He also reiterated his lofty housing goals — he aims to create 500,000 units of affordable housing by 2040 — and said he wants to end racial and ethnic disparities in premature mortality. He pledged to explore new capital expenditures — including the feasibility of a new subway line to serve central Brooklyn — to improve the city’s aging infrastructure and to reduce the average New Yorker’s commuting time to 45 minutes.

But de Blasio declined to discuss the cost — or source of funding — for the projects, saying much of that would be revealed in next month’s budget presentation.

Some resiliency advocates applauded the lofty goals, but others, including Jordan Levine of the New York League of Conservation Voters, chided the plan for not providing specifics on funding and warned that “implementation is where rubber meets the road.”

For decades, the city’s trash has been exported to South Carolina, Virginia, New Jersey, Pennsylvania or upstate New York. The amount of waste produced by the city has fallen 14 percent since 2005 because of an increase in recycling, and a key component of the plan is to bolster that output by simplifying the process and consolidating all recycling into one bin by 2020.

Organics — such as food scraps and yard waste — make up nearly a third of the city’s residential waste stream. A program to collect that material directly from residents’ homes is expanding to nearly 200,000 residents by year’s end, and city officials want to serve every home by the end of 2018. The city also will offer economic incentives to participate, including potentially a property tax rebate for homeowners.

The city also aims to reduce commercial waste by 90 percent by 2030 by adopting a program that could mean tax incentives for participating businesses and fines for nonparticipants.

The de Blasio administration stopped short of endorsing a City Council bill that proposes a 10-cent fee on plastic bags, but officials said that reducing their use is a priority and that they would coordinate efforts with the council.

SOURCE: WIH Resource Group & US News & World Report

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10 Climate Trends That Will Shape Business in 2010 – WIH RESOURCE GROUP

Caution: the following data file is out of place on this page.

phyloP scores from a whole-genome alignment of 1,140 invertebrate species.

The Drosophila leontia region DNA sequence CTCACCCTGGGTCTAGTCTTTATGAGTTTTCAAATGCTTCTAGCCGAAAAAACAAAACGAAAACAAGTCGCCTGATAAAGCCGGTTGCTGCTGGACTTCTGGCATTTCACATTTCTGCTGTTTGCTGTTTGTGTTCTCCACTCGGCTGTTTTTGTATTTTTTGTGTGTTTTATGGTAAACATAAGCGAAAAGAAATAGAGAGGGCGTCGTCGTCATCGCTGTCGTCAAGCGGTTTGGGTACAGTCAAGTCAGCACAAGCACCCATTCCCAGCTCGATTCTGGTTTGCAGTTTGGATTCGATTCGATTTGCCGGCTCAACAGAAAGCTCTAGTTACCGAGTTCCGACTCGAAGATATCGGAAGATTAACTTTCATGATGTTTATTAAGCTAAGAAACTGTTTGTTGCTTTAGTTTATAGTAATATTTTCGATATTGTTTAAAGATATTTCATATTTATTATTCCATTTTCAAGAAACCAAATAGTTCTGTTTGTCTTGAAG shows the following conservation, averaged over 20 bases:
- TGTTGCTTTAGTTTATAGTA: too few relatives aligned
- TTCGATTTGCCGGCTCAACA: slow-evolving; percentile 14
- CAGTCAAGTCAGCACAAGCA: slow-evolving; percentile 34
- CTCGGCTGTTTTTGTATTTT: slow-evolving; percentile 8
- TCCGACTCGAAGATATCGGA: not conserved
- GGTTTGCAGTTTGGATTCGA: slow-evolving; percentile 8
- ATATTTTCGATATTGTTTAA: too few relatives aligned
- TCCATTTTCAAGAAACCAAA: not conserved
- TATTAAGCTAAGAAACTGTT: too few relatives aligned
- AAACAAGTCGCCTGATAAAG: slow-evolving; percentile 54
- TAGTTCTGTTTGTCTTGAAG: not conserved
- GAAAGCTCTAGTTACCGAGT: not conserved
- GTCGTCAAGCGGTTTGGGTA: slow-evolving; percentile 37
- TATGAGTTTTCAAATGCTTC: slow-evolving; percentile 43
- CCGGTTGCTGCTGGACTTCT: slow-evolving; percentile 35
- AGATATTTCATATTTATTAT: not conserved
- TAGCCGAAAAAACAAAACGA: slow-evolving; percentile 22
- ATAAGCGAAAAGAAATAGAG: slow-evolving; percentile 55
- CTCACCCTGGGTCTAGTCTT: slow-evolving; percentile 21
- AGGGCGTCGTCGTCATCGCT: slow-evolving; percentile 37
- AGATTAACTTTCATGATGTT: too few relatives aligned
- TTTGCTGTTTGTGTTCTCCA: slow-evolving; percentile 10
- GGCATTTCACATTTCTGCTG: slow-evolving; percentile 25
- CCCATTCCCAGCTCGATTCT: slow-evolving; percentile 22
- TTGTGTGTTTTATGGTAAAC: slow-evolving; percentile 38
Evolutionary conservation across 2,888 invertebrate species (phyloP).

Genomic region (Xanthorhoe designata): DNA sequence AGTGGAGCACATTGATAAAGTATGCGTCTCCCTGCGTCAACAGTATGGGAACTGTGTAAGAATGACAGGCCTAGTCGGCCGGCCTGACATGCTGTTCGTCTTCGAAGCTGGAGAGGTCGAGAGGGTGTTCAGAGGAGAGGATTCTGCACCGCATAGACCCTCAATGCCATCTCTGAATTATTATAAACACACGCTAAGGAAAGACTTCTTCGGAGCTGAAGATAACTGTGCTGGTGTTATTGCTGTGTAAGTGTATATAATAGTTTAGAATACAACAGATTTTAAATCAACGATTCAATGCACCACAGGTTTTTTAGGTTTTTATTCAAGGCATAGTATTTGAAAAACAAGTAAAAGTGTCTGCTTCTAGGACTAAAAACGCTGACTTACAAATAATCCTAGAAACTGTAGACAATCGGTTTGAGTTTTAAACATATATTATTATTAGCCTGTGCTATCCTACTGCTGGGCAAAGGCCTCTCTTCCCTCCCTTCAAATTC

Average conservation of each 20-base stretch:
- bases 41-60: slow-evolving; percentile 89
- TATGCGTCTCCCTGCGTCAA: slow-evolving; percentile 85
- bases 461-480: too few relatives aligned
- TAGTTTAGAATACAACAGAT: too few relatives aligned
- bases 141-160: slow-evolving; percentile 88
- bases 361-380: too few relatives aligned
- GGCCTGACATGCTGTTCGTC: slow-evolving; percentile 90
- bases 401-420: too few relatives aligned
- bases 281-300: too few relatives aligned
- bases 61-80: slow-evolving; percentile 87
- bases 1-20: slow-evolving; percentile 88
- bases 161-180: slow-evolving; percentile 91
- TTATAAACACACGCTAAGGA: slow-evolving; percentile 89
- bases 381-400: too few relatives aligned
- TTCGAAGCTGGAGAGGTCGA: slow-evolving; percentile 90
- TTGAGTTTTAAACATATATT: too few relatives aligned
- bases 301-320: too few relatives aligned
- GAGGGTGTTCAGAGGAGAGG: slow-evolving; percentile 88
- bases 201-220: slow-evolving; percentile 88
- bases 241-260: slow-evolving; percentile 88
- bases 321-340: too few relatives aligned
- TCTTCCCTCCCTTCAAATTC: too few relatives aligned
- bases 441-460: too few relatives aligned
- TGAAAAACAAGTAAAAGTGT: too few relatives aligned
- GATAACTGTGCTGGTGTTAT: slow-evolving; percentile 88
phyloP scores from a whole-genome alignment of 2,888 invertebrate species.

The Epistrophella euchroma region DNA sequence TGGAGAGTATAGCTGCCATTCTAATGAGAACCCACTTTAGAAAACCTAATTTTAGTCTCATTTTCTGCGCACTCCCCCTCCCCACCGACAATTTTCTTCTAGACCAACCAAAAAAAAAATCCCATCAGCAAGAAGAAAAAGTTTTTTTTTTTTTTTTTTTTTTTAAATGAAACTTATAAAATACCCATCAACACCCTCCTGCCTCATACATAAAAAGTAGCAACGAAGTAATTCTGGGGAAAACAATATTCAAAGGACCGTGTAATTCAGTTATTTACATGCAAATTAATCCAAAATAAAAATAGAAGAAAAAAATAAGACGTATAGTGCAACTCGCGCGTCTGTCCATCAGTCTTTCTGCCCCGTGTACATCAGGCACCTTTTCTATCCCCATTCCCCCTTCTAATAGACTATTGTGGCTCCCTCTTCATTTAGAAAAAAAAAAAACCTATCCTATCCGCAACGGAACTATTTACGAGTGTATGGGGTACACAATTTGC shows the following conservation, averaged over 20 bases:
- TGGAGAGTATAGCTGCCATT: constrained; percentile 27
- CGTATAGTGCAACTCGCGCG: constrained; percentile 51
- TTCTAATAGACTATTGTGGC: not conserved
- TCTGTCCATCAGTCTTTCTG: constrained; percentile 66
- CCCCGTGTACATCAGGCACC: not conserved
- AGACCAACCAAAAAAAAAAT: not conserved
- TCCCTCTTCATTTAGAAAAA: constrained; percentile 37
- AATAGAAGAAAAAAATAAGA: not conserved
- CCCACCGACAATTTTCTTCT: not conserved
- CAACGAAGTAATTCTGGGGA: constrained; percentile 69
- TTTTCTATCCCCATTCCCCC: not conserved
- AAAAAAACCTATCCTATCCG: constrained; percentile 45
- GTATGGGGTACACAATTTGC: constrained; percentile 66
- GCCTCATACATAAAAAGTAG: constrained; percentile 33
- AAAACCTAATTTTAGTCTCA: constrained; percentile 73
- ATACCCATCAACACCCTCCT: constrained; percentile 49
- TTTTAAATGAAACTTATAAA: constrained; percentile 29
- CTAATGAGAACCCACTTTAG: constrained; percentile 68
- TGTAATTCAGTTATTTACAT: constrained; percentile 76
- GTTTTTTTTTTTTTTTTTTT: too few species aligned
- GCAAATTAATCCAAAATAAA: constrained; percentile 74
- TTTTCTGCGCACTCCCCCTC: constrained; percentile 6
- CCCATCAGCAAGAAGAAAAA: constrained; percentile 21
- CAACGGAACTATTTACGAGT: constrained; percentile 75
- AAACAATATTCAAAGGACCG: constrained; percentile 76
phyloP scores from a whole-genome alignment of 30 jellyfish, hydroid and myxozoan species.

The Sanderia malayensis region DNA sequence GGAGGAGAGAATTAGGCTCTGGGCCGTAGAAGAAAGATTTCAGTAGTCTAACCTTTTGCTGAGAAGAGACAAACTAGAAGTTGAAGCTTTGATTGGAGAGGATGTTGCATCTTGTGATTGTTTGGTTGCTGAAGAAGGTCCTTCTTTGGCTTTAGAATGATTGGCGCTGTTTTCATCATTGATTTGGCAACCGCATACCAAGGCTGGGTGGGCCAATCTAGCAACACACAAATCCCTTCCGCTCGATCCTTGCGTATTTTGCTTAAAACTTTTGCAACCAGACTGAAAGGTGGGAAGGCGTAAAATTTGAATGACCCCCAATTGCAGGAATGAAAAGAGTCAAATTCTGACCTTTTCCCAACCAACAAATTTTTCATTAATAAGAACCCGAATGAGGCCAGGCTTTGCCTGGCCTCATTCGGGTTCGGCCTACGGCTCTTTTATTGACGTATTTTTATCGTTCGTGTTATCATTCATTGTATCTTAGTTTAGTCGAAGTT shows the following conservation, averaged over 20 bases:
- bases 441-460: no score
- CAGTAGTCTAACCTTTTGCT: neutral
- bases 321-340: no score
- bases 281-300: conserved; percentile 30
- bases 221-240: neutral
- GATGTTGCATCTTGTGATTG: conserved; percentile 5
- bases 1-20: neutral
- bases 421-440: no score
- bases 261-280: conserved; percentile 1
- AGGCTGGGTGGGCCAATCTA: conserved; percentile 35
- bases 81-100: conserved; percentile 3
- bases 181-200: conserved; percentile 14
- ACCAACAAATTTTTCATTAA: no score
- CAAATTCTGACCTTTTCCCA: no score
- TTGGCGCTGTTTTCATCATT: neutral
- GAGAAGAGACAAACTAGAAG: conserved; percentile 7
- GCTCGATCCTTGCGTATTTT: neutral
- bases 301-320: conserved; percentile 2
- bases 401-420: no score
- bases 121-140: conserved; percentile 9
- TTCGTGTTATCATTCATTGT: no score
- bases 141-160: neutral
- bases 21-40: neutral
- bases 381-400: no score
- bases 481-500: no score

As 2010 begins, there are looming questions about climate change action: Will the political agreement made in Copenhagen in 2009 be developed by the next “COP” meeting to include detailed targets and rules? Will those targets and rules be binding?
Climate Changing Earth

Save the Earth

What will happen with the U.S. Senate’s vote on cap-and-trade? Will U.S. public opinion about climate change — which has a major impact on how the Senate votes — ever begin to converge with science?

There’s no doubt that the year’s most interesting stories could turn out to be “black swans” that we can’t currently foresee. But even amid the uncertainty, there are some clear trends that will significantly shape the business-climate landscape.

1. A Better Dashboard

Carbon transparency isn’t easy — it takes science, infrastructure, and group decisions about standards to allow for more accurate information. We have started moving in that direction. Web-based information services provide illustrations: country commitments needed for climate stabilization, indications of where we are now, and the critical path of individual U.S. policymakers.

Meanwhile, more attention is being paid to real-time atmospheric greenhouse gas (GHG) concentrations, remote sensing technology that tracks atmospheric GHGs, and a new climate registry for China. As these data tools become more available, business leaders should begin to see — and report on — a clearer picture of their company’s real climate impacts.

2. Enhanced Attention to Products